Jones talks about books excluded from New Testament canon

Communications Staff — June 28, 2012

Following his previous First Person article at Baptist Press, Timothy Paul Jones, associate professor of leadership and church ministry at Southern Seminary, takes another look at how the church determined the writings that make up the New Testament, this time examining books excluded from the canon.

In his most recently published article, “Why baptized lions & talking crosses didn’t make it into your Bible,” Jones establishes the early church’s standard of accepting as authoritative only writings that came from those who had eyewitness encounters with Jesus (or those closely associated with them). He writes:

From the first century forward, Christians viewed testimony that could be connected to eyewitnesses of Jesus as uniquely authoritative. The logic of this standard was simple: The people most likely to know the truth about Jesus were either eyewitnesses who had encountered Jesus personally or close associates of these witnesses.

So, although Christians wrangled for some time about the authority of certain writings, it was something far greater than political machinations that drove these decisions. Their goal was to determine which books could be clearly connected to eyewitnesses of Jesus.

Jones specifically discusses the Gospel of Peter and the Acts of Paul as examples of books that the church did not recognize as authoritative because they seemed not to represent eyewitness testimony of the life and ministry of Jesus. He concludes:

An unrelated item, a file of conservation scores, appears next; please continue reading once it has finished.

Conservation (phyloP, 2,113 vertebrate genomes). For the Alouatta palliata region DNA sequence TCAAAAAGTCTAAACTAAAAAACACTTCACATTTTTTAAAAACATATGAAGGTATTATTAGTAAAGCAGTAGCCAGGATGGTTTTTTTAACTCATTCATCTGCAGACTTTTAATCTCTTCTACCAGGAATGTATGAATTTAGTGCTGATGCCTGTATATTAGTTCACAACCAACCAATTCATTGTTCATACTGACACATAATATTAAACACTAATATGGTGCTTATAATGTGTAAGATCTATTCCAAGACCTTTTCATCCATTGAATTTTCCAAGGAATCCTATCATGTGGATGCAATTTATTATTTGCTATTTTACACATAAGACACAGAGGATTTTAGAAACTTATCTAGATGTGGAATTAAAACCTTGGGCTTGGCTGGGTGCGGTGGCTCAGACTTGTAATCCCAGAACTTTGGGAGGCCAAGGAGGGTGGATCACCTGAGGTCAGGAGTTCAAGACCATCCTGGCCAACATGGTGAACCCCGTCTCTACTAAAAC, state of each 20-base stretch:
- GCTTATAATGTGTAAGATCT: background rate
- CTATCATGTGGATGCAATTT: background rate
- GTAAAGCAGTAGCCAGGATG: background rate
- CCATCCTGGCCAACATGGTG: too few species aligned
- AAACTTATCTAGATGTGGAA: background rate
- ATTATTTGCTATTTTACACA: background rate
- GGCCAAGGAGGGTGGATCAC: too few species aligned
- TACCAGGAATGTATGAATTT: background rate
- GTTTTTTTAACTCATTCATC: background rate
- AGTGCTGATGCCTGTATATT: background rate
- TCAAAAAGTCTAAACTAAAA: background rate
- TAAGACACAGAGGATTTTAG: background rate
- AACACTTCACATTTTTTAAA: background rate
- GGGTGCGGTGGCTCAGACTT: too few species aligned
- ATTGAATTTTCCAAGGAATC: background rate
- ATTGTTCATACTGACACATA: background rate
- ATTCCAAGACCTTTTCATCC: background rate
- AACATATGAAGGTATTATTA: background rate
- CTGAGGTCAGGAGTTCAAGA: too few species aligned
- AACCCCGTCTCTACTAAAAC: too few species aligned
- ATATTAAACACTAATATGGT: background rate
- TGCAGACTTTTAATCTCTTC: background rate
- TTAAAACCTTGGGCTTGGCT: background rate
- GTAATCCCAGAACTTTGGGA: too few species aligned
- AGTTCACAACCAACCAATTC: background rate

So what do these texts tell us about why certain ancient texts became authoritative among Christians? Even among the earliest Christians, testimony that could be connected to eyewitnesses of the risen Lord was uniquely authoritative. That’s why the supposed “lost Scriptures” were lost – or, more precisely, why they were not preserved with the writings that appear in your New Testament today.

In the article, Jones also notes that from the second century onward, Christians never questioned 19 of the books that constitute what became the official New Testament canon. They debated about the inclusion of several books – such as the letters of Peter, John’s second and third letters, the letters of James and Jude and the Book of Revelation – beyond the second century, but by the end of the fourth century, Jones explains, Christians were almost in universal agreement about the 27 books.

Jones’ entire article is available at the Baptist Press website, where his previous article – “How were the books of the New Testament chosen?” – is also available.

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